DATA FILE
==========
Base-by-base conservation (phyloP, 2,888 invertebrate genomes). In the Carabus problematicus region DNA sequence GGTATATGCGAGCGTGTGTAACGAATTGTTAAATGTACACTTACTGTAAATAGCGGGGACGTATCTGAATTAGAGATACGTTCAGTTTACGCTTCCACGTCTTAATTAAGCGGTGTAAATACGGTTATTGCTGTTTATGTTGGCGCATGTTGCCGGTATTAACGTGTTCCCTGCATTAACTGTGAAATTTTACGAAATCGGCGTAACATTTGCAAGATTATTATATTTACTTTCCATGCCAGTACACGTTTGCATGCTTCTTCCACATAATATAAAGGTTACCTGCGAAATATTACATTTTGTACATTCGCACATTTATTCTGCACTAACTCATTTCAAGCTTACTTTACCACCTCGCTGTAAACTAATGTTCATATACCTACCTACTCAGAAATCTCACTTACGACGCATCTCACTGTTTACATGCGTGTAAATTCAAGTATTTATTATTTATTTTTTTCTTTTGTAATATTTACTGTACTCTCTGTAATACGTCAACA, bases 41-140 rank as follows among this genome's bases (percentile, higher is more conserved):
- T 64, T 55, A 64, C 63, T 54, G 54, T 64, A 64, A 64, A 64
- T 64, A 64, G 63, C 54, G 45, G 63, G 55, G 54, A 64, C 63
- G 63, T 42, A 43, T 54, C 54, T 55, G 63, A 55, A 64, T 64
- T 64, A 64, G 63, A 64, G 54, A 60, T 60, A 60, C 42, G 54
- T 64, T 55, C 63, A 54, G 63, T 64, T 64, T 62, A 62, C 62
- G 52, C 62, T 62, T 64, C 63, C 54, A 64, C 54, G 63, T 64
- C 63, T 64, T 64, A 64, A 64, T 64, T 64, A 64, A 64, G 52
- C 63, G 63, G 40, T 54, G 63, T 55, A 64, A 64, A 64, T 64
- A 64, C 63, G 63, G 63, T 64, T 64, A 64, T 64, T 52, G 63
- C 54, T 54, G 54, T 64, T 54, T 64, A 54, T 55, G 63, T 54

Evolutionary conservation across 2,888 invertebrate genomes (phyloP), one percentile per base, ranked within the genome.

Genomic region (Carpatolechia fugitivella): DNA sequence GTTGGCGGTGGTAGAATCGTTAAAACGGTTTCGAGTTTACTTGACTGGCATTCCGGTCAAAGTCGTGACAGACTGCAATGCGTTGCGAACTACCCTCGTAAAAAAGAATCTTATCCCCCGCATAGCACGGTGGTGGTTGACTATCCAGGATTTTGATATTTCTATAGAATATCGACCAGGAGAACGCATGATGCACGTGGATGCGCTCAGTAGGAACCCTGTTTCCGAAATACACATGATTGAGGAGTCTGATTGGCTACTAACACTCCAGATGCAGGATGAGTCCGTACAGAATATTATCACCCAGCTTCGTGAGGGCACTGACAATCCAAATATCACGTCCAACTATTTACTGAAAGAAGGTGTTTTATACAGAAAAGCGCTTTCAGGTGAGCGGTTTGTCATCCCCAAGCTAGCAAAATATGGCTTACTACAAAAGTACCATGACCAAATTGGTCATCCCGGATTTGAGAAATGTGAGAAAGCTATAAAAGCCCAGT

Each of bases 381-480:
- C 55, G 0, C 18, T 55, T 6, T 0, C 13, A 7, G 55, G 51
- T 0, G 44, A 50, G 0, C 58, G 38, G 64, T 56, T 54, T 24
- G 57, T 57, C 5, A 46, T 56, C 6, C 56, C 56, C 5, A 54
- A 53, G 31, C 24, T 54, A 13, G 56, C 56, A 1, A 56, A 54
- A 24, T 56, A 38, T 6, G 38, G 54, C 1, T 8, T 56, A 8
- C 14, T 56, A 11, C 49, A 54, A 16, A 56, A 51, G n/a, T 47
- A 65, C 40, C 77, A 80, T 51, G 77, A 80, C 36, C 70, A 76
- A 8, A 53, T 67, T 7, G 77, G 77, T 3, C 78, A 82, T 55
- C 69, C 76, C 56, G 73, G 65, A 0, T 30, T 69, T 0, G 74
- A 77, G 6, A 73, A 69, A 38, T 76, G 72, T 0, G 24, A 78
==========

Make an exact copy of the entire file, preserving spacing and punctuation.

Base-by-base conservation (phyloP, 2,888 invertebrate genomes). In the Carabus problematicus region DNA sequence GGTATATGCGAGCGTGTGTAACGAATTGTTAAATGTACACTTACTGTAAATAGCGGGGACGTATCTGAATTAGAGATACGTTCAGTTTACGCTTCCACGTCTTAATTAAGCGGTGTAAATACGGTTATTGCTGTTTATGTTGGCGCATGTTGCCGGTATTAACGTGTTCCCTGCATTAACTGTGAAATTTTACGAAATCGGCGTAACATTTGCAAGATTATTATATTTACTTTCCATGCCAGTACACGTTTGCATGCTTCTTCCACATAATATAAAGGTTACCTGCGAAATATTACATTTTGTACATTCGCACATTTATTCTGCACTAACTCATTTCAAGCTTACTTTACCACCTCGCTGTAAACTAATGTTCATATACCTACCTACTCAGAAATCTCACTTACGACGCATCTCACTGTTTACATGCGTGTAAATTCAAGTATTTATTATTTATTTTTTTCTTTTGTAATATTTACTGTACTCTCTGTAATACGTCAACA, bases 41-140 rank as follows among this genome's bases (percentile, higher is more conserved):
- T 64, T 55, A 64, C 63, T 54, G 54, T 64, A 64, A 64, A 64
- T 64, A 64, G 63, C 54, G 45, G 63, G 55, G 54, A 64, C 63
- G 63, T 42, A 43, T 54, C 54, T 55, G 63, A 55, A 64, T 64
- T 64, A 64, G 63, A 64, G 54, A 60, T 60, A 60, C 42, G 54
- T 64, T 55, C 63, A 54, G 63, T 64, T 64, T 62, A 62, C 62
- G 52, C 62, T 62, T 64, C 63, C 54, A 64, C 54, G 63, T 64
- C 63, T 64, T 64, A 64, A 64, T 64, T 64, A 64, A 64, G 52
- C 63, G 63, G 40, T 54, G 63, T 55, A 64, A 64, A 64, T 64
- A 64, C 63, G 63, G 63, T 64, T 64, A 64, T 64, T 52, G 63
- C 54, T 54, G 54, T 64, T 54, T 64, A 54, T 55, G 63, T 54

Evolutionary conservation across 2,888 invertebrate genomes (phyloP), one percentile per base, ranked within the genome.

Genomic region (Carpatolechia fugitivella): DNA sequence GTTGGCGGTGGTAGAATCGTTAAAACGGTTTCGAGTTTACTTGACTGGCATTCCGGTCAAAGTCGTGACAGACTGCAATGCGTTGCGAACTACCCTCGTAAAAAAGAATCTTATCCCCCGCATAGCACGGTGGTGGTTGACTATCCAGGATTTTGATATTTCTATAGAATATCGACCAGGAGAACGCATGATGCACGTGGATGCGCTCAGTAGGAACCCTGTTTCCGAAATACACATGATTGAGGAGTCTGATTGGCTACTAACACTCCAGATGCAGGATGAGTCCGTACAGAATATTATCACCCAGCTTCGTGAGGGCACTGACAATCCAAATATCACGTCCAACTATTTACTGAAAGAAGGTGTTTTATACAGAAAAGCGCTTTCAGGTGAGCGGTTTGTCATCCCCAAGCTAGCAAAATATGGCTTACTACAAAAGTACCATGACCAAATTGGTCATCCCGGATTTGAGAAATGTGAGAAAGCTATAAAAGCCCAGT

Each of bases 381-480:
- C 55, G 0, C 18, T 55, T 6, T 0, C 13, A 7, G 55, G 51
- T 0, G 44, A 50, G 0, C 58, G 38, G 64, T 56, T 54, T 24
- G 57, T 57, C 5, A 46, T 56, C 6, C 56, C 56, C 5, A 54
- A 53, G 31, C 24, T 54, A 13, G 56, C 56, A 1, A 56, A 54
- A 24, T 56, A 38, T 6, G 38, G 54, C 1, T 8, T 56, A 8
- C 14, T 56, A 11, C 49, A 54, A 16, A 56, A 51, G n/a, T 47
- A 65, C 40, C 77, A 80, T 51, G 77, A 80, C 36, C 70, A 76
- A 8, A 53, T 67, T 7, G 77, G 77, T 3, C 78, A 82, T 55
- C 69, C 76, C 56, G 73, G 65, A 0, T 30, T 69, T 0, G 74
- A 77, G 6, A 73, A 69, A 38, T 76, G 72, T 0, G 24, A 78